Quantitative easing

I am about as qualified to talk about the technical intricacies of the Federal Reserve as Ben Bernanke is qualified to talk about the MTV show “Jersey Shore.”

But that isn’t going to stop me from making a few observations about Mr. Bernanke’s latest moves to spur economic growth in this country.

Rarely can any policymaker infuriate the Chinese, the Germans and the Tea Party all at once, but that is exactly what the Fed chairman did when he announced he was going to start the process of “quantitative easing,” which in simple language means “printing more money.”

The Chinese are apoplectic. They see this as a strategic challenge to their own policy of making their currency weaker than it ought to be. The Germans, who ditched the deutschmark in favor of the euro dollar at the turn of the century, hate the idea of printing more money. They are still scarred from the turmoil surrounding the Weimar Republic’s currency, which helped lead to the rise of Adolf Hitler.

The Tea Party? Well, they too are worried about the dollar becoming less valuable. They don’t like the whole idea of the Federal Reserve, and channeling their inner Andrew Jackson, they would simply do away with the central bank and return to the gold standard.

Ron Paul, the father of Rand Paul and in many ways the intellectual godfather of the Tea Party movement, simply hates the Fed, has made countless speeches about returning to the gold standard, and actually was able to convince many of his colleagues on the left and right to pass legislation to bring the Fed to heel with an audit.

Bismarck once said that you never should watch closely the process of making sausages or laws, and my guess that if the Iron Chancellor had known about how the Fed does its job, he would have extended his admonition to it as well.

Bernanke is taking a big gamble because, as the world’s foremost historian of the Great Depression, he sees the No. 1 problem facing the American economy as deflation and not inflation. He has ample evidence, since core inflation has dropped from 2.2 percent to 1.1 percent this year alone. Inflation is going to be a problem at some point in time. That point in time is not right now, though.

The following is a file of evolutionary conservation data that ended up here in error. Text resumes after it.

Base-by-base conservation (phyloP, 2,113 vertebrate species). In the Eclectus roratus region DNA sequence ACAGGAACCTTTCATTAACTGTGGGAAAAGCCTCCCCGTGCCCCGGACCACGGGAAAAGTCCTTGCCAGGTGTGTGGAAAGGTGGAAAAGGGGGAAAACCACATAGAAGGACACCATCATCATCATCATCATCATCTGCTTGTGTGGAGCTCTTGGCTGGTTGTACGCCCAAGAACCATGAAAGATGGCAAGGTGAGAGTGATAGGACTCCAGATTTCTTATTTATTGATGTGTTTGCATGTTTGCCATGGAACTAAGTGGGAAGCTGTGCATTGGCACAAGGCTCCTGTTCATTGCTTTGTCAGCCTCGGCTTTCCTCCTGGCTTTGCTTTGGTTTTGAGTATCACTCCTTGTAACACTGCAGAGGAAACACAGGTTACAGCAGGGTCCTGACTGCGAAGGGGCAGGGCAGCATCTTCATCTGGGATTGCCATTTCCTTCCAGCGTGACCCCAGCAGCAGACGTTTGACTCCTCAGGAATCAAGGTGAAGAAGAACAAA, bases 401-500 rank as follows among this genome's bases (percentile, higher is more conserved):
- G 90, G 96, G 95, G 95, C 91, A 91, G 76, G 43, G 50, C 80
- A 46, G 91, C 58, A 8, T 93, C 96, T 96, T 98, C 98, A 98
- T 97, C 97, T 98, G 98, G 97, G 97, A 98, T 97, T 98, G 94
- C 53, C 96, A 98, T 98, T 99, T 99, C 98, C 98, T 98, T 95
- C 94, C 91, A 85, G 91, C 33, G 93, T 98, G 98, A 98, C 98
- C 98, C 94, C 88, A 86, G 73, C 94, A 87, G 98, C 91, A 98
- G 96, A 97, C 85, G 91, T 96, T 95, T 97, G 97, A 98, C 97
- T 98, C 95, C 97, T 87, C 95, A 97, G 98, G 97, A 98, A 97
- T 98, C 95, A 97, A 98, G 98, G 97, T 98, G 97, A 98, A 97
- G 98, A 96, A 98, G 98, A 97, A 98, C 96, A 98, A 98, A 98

But if he is wrong and inflation is a threat right now, it is not going to be pretty around here.

The rest of the world used to rely on us to consume all of its exported stuff, whether we needed it or not, but we seem to getting sick of consuming so much. The binge is over. Americans are finally paying down their debt, and they aren’t spending as much on junk from China.

I don’t think lowering long-term interest rates is necessarily going to change that equation, but perhaps making the dollar less valuable will make our products much more attractive to the Chinese consumer, who historically doesn’t consume much at all.

Rebalancing the world’s economy means that the Chinese have to do their fair share of mindless consumption. And if making the dollar worth a little bit less is the price for getting 1.3 billion consumers in the heart of Asia to buy some American junk for a change, well, so be it.

Bernanke looks at the mess that currently is the Congress, and all he sees is gridlock and overheated rhetoric. But he should be careful. While on most responsible things the House and the Senate will likely do nothing of consequence, when it comes to doing something completely irresponsible, like politicizing the Federal Reserve, the Congress may act, and act quickly.

Bernanke sees a power vacuum and has sought to fill it. The Congress sees a power-grab from the chairman and will likely seek to counter it.

In the meantime, while G. Gordon Liddy is hawking gold on the Fox News Channel, the stock market has been steadily climbing up for the last six months.

Liddy tells us that there is no better time to buy gold (of course, he has been saying that now for as long as Glenn Beck has been on the air), but the market seems to tell us that equities are still a pretty good place to invest.

Bernanke says that we have to print more money, the Chinese say that we can’t do the same thing that they are doing, the Germans say that Bernanke is reckless and Sarah Palin, the noted economics expert, calls on the Fed to “cease and desist.”

You can’t get this kind of drama on “Jersey Shore.” But maybe you can on Palin’s new reality television series on the Discovery Channel.

Visit www.thefeeherytheory.com.

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